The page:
There’s no place like the IFI at Home

Ever been to Eustace street? To a Dublin native this narrow cobbled street can affectionately be described as one of the more reserved and timid tributaries leading into the heart of Temple Bar. Half way down the road lies the entrance to the Irish Film Institute (IFI), a location that has been home to the centre since 1992. One can choose to head straight through the entrance hall, the long corridor leading you to the main atrium on its infamous film strip floor design, or more discreet and seasoned folk will know they can also subtly arrive at the bohemian back entrance, through the outdoor IFI Cafe Bar. The fact that these personal excursions to the cinema feels both like a distant memory and a tangible, nostalgic yearning at the same time, reminds us that home isn’t a place but a feeling. The IFI seems to be cognisant of just how many of us have become enamoured by its niche charm over the years, and recently has succeeded in bringing its unique atmosphere into Irish homes across the country.

Due to the global shutdown, attendance numbers at cinemas recorded last year were the lowest since records began back in 1928. All businesses have had to adapt their approach and the decimated landscape of the Arts is no different. The film industry in particular is based on the collective power of people, hinging most importantly on those who sit in a darkened room, sharing a collective experience. Thankfully, when COVID reared its head, a video-on-demand platform had been on the roadmap in the IFI for at least a few years and was already in motion to quench the insatiable appetite for content as the world moved online.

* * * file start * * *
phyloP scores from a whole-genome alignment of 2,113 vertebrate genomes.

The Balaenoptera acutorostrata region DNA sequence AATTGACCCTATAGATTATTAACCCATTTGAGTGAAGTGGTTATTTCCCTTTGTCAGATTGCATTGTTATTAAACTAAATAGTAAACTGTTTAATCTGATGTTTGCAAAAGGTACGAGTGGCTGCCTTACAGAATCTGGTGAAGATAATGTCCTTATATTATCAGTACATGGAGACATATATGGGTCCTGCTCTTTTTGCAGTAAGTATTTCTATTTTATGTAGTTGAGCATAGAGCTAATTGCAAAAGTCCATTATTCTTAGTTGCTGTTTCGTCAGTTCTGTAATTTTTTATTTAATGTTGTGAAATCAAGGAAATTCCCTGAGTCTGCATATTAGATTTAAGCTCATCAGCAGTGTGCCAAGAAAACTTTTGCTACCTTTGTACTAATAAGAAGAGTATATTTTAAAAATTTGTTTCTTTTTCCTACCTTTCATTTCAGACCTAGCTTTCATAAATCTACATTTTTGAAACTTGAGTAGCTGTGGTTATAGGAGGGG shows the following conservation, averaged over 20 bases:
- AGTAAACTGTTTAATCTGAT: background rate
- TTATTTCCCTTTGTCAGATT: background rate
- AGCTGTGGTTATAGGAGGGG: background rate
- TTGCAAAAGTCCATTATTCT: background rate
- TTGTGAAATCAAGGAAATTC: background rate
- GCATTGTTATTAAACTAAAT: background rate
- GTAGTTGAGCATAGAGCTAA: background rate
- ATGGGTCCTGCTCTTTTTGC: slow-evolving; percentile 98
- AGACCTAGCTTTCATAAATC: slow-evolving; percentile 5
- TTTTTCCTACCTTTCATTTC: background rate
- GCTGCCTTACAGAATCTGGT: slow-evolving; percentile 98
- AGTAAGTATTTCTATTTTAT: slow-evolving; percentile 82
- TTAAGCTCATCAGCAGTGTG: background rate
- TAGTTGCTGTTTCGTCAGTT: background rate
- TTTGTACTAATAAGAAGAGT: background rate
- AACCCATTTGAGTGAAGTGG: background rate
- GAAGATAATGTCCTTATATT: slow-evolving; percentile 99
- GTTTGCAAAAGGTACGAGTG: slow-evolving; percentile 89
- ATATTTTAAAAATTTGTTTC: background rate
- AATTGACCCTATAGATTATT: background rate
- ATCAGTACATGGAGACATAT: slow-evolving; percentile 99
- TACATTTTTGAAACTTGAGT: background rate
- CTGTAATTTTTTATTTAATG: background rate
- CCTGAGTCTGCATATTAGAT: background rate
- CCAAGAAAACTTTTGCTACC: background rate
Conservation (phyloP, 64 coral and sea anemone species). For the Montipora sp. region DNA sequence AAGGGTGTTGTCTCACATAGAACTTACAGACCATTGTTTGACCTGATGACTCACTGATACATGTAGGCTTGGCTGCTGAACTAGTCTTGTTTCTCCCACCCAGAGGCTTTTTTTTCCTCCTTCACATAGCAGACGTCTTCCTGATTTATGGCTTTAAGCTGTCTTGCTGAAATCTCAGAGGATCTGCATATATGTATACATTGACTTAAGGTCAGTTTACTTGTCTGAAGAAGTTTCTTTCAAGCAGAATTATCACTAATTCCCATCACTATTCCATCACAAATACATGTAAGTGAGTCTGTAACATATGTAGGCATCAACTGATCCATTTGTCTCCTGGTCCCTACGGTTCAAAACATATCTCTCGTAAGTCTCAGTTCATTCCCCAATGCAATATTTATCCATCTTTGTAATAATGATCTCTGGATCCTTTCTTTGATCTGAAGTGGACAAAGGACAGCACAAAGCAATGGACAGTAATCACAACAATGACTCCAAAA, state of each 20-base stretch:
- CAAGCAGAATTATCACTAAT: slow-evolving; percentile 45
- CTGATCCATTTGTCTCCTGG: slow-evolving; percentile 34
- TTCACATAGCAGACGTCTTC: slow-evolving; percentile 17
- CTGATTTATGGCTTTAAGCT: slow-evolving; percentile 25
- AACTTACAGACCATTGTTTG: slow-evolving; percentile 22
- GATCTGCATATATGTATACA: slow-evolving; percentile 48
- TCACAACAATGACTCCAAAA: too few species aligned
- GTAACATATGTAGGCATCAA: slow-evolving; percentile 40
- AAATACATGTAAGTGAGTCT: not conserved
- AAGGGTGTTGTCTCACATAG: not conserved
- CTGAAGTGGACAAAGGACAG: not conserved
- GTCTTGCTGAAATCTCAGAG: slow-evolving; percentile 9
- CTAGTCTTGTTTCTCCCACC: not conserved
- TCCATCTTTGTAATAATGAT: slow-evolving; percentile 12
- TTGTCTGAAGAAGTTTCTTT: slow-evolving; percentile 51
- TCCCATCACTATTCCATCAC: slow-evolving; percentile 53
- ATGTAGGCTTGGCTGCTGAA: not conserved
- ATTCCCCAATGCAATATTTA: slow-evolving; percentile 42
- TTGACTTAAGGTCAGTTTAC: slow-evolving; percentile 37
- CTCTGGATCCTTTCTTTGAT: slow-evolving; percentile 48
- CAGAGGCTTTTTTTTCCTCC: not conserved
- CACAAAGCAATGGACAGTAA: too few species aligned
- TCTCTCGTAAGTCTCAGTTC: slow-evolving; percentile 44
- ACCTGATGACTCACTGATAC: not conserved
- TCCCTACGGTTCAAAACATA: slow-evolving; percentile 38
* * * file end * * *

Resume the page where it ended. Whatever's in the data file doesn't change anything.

IFI @ Home was officially launched in 2020, a landmark launch that would, for the first time increase reach outside of the walls of its famous Eustace street location. The platform’s unique selling points is twofold, according to IFI Press and Marketing Manager Stephen Boylan, the first of which is the festival activity. The IFI is known for its fondness of carefully curated festival programmes, recently showcasing the best of world cinema with French and Asian festival line-ups. Moving this activity online was a challenge, but has become a key attribute of the platform which offers exclusive releases of themed festival content on the site all year around. While many players on the film festival circuit have similarly resorted to the virtual world to air their programmes, such as the Virgin Media International Film Festival which has already started plugging it’s online catalogue ahead of it’s virtual festival in March, these serve only as temporary online haunts for film buffs to peek into during the limited festival run time. Unlike many of its contemporaries, the IFI’s platform is not a fleeting occurence on the circuit calendar, but a permanent home for quality works that reach a greater audience.